The National Coordinator For Health Information And Technology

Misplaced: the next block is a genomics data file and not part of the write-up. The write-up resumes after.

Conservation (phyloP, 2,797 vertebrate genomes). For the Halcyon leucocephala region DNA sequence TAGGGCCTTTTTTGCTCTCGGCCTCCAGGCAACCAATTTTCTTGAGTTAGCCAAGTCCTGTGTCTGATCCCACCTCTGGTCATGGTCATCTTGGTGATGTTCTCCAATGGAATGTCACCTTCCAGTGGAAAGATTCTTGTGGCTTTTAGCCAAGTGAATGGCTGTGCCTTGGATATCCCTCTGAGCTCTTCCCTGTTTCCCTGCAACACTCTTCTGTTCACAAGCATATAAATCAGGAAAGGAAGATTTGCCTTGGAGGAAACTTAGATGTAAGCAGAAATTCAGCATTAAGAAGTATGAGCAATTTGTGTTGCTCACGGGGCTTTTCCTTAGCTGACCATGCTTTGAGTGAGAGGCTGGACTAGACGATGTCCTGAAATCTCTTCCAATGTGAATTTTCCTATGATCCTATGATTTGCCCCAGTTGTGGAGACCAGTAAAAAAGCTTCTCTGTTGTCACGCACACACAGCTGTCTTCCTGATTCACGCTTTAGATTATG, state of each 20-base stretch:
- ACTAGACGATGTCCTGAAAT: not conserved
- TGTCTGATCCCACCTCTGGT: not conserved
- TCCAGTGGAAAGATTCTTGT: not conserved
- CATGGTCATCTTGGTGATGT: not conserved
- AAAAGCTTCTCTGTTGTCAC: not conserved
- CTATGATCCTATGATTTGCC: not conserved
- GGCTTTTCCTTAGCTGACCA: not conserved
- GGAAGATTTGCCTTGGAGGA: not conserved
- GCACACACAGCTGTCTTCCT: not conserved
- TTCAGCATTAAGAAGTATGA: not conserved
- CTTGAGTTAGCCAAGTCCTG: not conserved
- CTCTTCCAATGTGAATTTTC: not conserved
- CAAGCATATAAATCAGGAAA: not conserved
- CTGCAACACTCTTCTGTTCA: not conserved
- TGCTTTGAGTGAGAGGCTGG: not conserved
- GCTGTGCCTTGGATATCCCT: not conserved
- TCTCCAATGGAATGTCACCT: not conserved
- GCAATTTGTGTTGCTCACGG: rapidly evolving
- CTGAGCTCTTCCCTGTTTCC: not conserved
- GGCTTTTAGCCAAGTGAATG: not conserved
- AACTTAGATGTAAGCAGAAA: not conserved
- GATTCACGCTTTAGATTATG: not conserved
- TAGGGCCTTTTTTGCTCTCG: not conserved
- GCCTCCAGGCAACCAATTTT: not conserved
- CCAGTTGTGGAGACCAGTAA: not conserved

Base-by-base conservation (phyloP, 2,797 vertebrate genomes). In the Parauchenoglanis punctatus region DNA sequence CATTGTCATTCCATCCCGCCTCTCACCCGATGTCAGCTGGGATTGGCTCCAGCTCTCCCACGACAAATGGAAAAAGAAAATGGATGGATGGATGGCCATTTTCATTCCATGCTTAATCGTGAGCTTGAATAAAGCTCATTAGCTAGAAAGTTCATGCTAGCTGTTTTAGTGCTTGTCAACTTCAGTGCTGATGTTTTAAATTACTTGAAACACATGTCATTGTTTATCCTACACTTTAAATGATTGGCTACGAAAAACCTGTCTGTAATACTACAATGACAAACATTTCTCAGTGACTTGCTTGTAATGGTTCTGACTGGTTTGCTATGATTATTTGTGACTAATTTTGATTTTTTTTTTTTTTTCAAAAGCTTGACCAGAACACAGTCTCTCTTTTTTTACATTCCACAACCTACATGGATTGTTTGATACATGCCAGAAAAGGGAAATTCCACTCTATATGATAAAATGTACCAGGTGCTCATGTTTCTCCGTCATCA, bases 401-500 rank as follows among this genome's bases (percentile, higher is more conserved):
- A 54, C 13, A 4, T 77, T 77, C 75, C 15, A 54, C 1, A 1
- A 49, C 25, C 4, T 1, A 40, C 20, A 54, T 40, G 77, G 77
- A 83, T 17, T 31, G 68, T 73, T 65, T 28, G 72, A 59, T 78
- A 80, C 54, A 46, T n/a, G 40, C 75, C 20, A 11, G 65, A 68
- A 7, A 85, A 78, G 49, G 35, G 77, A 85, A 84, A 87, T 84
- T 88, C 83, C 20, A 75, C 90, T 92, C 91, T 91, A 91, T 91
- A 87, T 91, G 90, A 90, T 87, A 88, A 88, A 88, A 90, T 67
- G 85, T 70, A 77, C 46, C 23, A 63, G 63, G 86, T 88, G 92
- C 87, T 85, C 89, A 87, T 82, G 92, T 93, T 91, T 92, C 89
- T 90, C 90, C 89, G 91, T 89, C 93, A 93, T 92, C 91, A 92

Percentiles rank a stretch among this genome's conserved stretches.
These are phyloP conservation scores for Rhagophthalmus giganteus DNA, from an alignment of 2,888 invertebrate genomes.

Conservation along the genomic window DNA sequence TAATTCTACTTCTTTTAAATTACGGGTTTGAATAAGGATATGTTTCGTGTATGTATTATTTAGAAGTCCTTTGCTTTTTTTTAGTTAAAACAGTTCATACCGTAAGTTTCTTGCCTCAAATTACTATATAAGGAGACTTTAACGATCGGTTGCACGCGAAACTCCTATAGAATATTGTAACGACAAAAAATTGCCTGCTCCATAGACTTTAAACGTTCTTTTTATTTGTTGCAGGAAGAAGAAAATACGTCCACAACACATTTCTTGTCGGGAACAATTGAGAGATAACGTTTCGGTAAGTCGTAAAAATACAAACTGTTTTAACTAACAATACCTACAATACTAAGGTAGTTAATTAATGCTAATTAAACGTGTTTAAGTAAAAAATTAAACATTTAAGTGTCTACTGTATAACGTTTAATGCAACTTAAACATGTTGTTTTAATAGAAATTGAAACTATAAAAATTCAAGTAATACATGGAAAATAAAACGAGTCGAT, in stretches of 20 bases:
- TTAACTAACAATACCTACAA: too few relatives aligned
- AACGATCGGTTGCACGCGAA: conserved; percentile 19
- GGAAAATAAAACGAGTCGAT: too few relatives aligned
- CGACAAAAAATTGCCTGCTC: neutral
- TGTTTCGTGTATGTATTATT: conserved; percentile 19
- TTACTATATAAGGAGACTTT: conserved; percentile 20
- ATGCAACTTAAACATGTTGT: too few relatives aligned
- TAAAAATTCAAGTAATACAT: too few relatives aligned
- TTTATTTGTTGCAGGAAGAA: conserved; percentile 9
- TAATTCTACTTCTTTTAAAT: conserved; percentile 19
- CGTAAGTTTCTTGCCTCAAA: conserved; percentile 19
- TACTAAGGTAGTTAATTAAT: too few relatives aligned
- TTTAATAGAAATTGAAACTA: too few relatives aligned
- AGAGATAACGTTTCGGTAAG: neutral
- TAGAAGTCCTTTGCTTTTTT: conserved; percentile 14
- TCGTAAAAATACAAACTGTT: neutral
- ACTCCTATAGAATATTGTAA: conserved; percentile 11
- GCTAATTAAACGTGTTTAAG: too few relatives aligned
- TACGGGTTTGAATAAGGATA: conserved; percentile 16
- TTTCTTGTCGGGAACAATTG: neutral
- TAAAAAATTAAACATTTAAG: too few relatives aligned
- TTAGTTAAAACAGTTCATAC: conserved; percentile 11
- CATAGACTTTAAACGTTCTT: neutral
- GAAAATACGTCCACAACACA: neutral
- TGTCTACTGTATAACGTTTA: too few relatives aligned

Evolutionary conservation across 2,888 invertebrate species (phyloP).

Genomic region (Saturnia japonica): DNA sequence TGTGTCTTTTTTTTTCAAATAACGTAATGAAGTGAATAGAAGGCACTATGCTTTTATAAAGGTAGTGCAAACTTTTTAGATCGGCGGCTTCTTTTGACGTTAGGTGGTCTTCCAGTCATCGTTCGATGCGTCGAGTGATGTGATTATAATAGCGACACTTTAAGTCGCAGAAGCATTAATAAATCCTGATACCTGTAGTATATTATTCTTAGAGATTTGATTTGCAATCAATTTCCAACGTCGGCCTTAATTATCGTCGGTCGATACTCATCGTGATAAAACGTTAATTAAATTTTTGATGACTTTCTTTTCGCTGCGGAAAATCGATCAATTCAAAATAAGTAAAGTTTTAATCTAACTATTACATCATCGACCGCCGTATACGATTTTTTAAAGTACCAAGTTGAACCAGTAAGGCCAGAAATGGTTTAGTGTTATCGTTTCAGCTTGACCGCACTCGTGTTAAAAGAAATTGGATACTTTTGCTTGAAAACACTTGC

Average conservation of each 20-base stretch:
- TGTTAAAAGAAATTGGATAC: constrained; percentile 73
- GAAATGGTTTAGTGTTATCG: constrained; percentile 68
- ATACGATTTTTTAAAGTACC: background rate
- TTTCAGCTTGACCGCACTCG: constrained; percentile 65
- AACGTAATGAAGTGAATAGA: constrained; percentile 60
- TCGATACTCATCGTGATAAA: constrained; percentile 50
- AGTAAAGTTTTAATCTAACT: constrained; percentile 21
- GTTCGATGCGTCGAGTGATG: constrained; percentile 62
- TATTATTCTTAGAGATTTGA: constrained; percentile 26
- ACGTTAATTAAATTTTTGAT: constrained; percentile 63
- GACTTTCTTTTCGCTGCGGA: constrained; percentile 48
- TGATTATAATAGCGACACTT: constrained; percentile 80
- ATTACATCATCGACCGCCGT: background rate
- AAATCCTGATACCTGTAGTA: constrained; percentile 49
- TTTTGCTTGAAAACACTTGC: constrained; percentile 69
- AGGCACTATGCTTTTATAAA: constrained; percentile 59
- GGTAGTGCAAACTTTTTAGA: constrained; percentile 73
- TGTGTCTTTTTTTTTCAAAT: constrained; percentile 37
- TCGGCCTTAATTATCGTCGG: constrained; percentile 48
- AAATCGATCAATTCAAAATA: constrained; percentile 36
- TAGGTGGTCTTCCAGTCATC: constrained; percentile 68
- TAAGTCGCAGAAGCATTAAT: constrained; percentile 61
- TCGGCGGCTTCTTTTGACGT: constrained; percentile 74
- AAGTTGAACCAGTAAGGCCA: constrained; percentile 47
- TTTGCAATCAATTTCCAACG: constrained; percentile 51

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Meaningful Use and Health IT Introduction The charge of the Office of the National Coordinator for Health Information and Technology (ONC) is to coordinate “national efforts to implement and use the most advanced health information technology and the electronic exchange of health information … to improve health care” (Health and Human Services [HHS], n.d., website). However, sharing confidential information found in the electronic health record (EHR) for research and quality improvement potentiate legal, financial and ethical challenges. Summary of Legal, Financial, and Ethical Issues Health care agencies invest large sums of capital into EMR and in addition, rely upon reimbursement from the Health IT system (for example Medicare and Medicaid). According to Hurdle et al., (2007), the American Medical Informatics Association [AMIA] Code of Ethics, “patients have the right to know about the existence of electronic records containing personal biomedical data” (p. 391). In addition a patient has the right to expect that “biomedical data are maintained in a safe, reliable, secure, and confidential environment that is consistent with applicable law, local policies, and accepted informatics processing standards” (p. 392). The Health Insurance Portability and Accountability Act (HIPAA) allows for the sharing of information for research purposes (Schonfeld et al., 2011). However, Croll (2010) asks, “If you don’t trust the systems being employed you cannot be sure that
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